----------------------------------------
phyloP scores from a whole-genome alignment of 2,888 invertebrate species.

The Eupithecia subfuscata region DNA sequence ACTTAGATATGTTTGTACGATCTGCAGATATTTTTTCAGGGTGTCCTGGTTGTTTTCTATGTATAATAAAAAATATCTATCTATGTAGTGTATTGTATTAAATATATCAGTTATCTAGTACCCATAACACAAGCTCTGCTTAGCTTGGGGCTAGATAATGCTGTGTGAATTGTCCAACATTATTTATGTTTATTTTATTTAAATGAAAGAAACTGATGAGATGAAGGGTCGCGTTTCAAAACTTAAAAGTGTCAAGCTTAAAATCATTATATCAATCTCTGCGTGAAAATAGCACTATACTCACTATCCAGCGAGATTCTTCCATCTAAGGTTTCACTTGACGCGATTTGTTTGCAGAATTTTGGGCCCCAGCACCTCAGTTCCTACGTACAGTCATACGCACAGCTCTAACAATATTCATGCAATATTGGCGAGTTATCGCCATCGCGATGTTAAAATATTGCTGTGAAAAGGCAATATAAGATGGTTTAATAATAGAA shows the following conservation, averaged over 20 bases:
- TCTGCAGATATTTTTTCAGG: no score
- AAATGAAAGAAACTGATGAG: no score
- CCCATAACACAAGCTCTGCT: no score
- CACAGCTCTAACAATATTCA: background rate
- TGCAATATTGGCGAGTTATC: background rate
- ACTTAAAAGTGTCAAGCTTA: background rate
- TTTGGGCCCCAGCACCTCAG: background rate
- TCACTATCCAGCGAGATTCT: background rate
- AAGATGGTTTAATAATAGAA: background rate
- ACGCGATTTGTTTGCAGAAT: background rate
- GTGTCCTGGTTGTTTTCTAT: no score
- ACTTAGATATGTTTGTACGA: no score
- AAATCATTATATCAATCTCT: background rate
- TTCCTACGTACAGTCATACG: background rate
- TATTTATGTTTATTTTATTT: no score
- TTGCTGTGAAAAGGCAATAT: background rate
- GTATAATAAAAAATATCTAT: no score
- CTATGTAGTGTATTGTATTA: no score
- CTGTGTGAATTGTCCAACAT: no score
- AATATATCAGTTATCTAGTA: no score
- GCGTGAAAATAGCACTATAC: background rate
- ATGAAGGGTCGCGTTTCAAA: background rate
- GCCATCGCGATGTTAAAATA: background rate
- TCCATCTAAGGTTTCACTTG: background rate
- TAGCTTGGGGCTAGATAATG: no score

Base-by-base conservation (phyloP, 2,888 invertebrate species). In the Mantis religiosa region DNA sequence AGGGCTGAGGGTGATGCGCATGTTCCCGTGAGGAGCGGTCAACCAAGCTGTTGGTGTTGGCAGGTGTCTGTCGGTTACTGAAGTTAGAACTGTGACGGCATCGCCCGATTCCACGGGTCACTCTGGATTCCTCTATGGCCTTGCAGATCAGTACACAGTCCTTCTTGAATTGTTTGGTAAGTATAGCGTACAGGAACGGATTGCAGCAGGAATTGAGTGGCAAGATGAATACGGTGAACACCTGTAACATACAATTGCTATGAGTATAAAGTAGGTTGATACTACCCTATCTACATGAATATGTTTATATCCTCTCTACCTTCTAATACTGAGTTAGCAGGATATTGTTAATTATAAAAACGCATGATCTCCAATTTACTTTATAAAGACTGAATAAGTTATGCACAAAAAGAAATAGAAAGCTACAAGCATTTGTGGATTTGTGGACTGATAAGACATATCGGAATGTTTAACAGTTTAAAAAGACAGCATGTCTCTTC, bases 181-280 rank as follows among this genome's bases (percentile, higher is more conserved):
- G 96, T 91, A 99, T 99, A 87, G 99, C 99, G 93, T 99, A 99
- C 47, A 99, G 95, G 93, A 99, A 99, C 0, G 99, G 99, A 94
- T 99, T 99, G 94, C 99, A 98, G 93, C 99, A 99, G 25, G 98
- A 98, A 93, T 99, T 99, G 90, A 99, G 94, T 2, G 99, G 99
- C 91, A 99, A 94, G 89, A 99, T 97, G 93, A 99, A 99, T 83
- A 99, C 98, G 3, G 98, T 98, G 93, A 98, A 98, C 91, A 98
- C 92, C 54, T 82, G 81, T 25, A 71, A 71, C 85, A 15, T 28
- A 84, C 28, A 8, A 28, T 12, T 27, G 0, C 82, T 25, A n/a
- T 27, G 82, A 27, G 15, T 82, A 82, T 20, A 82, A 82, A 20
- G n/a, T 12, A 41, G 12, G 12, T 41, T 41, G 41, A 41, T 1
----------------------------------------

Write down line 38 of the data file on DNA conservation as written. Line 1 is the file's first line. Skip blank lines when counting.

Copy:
- G n/a, T 12, A 41, G 12, G 12, T 41, T 41, G 41, A 41, T 1